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This article was published on June 13, 2019

PSA: Your Android phone is now a security key for signing in to Google on iOS

PSA: Your Android phone is now a security key for signing in to Google on iOS Image by: Google
Ravie Lakshmanan

Google has announced that it’s now possible to log into your Google accounts from your iPhones and iPads using your Android phone as a hardware authentication key.

The development comes almost more than a month after the internet giant made it easy for Google users to sign in to their accounts on their laptops or PCs using their Android smartphones as hardware security keys.

This passwordless authentication method was initially available only for ChromeOS, macOS, and Windows 10 devices. With the latest announcement, Google has expanded the technology to include devices running iOS as well.

But there is also a key difference between signing in iOS and other devices. On desktops and laptops, the Chrome browser is used as the middleman to communicate with the Android phone’s built-in security key over Bluetooth using FIDO’s Client to Authenticator Protocol (CTAP2).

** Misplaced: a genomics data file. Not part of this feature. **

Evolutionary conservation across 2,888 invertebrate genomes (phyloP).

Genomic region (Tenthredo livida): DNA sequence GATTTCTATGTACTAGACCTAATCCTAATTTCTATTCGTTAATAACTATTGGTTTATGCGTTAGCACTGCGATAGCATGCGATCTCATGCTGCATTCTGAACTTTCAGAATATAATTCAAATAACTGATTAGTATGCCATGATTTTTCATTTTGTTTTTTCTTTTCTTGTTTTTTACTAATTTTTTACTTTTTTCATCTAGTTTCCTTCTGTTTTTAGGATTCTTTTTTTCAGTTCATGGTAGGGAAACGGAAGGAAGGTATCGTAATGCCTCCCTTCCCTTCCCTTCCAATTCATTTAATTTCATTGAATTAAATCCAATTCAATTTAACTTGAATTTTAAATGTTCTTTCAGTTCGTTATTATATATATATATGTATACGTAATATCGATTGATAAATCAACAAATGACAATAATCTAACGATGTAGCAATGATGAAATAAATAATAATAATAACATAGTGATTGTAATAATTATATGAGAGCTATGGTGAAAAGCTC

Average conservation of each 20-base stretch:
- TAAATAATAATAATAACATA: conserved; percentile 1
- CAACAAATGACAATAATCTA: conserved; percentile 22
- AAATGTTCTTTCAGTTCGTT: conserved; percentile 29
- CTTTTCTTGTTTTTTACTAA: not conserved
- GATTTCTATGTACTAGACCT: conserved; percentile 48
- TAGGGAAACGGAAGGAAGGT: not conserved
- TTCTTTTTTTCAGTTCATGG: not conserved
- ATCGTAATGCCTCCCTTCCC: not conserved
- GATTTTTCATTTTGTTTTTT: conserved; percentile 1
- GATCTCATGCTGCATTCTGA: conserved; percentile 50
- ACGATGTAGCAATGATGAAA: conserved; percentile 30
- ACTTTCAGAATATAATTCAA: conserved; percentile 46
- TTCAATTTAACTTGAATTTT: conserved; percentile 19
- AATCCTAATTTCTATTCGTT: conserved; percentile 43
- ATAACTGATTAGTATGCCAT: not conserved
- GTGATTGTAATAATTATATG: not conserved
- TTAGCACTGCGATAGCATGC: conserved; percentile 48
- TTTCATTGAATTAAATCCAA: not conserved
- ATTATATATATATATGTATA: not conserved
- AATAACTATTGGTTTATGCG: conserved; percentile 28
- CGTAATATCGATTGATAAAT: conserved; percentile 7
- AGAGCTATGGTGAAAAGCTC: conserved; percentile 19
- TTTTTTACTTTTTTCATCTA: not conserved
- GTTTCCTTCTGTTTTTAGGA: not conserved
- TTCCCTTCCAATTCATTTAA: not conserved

Since iOS doesn’t have an actual Chrome browser — the iOS app for Chrome is based on Apple’s WebKit rendering engine — you will have to install Google’s Smart Lock app in its place.

Credit: Google

It’s worth noting that in order to leverage the security key feature, you also need to turn on two-factor authentication (2FA) and your Android smartphone must be running Android 7.0 (Nougat) or a newer version.

Otherwise, the way it works is still the same. To use it, you will have to turn on Bluetooth on both your iOS and Android devices. This ensures that the Android smartphone can detect and authorize any login attempts for Google accounts triggered from your iPhone.

So, when you are attempting to sign in, you’ll get a prompt on your Android phone to authenticate it. Tap ‘Yes’ there, and it relays the affirmation back to the iOS device, and allows the login to proceed.

While Bluetooth-based authentication has proven to be less than ideal, it’s still a much secure option than completely turning off 2FA for your Google account. The other alternative is to use an authenticator app.

The move to enable passwordless authentication to your Google accounts comes weeks after Apple announced its own single sign-on feature called “Sign in with Apple” that allows any registered Apple ID user to sign in to third party websites without having to share any personal information, or create a website-specific password.

With major tech giants like Apple, Google, and Microsoft working towards better authentication solutions, it’s probably safe to say passwords might soon become a thing of the past.

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